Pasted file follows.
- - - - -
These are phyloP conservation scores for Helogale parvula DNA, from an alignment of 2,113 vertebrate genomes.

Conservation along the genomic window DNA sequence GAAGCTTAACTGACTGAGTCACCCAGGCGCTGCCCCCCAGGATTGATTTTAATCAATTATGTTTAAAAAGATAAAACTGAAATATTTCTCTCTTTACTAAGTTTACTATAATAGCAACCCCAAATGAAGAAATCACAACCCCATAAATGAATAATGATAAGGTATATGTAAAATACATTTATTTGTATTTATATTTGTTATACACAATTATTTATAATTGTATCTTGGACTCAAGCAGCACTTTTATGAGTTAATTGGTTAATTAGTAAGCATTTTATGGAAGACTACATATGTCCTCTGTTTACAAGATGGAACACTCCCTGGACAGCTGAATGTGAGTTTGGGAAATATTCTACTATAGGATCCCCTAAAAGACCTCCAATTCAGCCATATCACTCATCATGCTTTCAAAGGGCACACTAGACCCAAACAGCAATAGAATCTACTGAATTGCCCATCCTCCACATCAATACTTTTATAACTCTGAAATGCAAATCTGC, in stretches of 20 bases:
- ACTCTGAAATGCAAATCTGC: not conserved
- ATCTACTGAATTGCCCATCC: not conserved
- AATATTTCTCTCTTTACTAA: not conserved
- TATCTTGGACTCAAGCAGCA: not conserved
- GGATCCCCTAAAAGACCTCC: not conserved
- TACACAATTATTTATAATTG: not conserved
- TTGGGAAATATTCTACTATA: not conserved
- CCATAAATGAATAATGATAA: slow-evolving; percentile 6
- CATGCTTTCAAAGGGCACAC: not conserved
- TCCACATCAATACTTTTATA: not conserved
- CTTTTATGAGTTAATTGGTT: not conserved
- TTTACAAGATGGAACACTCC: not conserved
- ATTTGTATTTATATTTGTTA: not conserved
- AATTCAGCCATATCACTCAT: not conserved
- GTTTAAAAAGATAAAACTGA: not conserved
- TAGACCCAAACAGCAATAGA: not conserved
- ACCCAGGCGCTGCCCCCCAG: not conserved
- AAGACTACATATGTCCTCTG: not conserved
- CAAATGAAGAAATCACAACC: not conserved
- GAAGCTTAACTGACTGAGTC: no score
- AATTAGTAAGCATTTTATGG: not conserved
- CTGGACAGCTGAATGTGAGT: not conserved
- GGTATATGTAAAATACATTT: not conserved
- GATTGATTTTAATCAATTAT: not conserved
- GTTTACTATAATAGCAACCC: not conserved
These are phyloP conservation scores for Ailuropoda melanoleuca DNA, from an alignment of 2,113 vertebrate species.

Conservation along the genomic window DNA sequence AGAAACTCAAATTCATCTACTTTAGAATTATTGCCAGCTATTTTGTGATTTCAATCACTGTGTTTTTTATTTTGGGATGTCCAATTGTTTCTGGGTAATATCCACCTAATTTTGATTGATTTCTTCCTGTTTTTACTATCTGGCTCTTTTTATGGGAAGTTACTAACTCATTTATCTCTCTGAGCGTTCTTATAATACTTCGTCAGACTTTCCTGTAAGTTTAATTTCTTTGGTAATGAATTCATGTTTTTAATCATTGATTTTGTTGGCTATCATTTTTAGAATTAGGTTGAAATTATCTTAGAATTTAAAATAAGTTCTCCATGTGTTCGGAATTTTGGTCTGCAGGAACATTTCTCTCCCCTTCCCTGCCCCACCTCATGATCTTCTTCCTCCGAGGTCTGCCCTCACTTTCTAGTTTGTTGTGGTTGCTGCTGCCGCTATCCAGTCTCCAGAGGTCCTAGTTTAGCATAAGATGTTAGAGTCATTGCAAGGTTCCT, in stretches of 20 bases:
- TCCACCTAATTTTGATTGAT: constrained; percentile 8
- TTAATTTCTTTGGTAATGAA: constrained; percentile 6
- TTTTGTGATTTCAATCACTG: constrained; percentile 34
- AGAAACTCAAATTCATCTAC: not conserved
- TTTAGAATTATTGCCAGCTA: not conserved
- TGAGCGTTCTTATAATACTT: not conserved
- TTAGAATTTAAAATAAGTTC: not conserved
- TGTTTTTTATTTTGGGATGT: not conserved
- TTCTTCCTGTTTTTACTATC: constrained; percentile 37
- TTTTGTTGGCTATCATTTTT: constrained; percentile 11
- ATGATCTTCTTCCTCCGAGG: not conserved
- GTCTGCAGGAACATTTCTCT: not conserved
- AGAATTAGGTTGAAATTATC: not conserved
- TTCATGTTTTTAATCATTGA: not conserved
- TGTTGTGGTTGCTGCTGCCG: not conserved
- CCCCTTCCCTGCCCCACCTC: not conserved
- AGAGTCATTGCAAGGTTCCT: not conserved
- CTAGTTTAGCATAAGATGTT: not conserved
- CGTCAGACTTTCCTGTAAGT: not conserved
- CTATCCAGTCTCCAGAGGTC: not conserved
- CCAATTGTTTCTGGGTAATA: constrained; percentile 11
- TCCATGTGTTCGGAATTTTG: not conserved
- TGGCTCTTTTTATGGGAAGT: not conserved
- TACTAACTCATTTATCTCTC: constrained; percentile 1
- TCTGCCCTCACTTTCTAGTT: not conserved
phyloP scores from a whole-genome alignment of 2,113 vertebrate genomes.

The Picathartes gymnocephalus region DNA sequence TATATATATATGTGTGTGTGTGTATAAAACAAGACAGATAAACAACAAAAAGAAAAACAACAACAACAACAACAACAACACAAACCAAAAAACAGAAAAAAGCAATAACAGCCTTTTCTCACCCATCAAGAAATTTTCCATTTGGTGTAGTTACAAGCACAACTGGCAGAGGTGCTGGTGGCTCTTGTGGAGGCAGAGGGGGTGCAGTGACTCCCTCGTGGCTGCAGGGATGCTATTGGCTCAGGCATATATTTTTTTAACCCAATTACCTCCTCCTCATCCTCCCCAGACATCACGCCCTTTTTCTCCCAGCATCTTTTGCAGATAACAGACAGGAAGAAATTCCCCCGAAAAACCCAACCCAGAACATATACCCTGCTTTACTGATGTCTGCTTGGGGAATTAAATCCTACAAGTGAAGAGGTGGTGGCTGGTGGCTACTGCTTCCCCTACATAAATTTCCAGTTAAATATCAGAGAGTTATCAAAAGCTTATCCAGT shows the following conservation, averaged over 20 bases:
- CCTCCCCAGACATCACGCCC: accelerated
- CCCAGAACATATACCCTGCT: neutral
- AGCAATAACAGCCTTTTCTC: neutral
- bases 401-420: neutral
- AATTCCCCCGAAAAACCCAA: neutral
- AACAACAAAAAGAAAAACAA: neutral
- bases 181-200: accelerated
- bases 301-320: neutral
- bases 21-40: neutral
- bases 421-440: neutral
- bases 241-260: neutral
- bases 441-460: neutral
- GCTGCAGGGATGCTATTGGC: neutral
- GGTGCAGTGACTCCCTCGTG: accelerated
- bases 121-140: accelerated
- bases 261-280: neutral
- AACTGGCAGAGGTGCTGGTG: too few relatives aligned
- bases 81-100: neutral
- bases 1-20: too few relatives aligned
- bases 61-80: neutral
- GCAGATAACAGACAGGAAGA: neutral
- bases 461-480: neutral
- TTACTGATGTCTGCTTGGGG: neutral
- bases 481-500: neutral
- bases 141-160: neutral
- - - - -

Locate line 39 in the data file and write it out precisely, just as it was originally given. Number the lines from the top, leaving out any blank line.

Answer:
- TTTTGTTGGCTATCATTTTT: constrained; percentile 11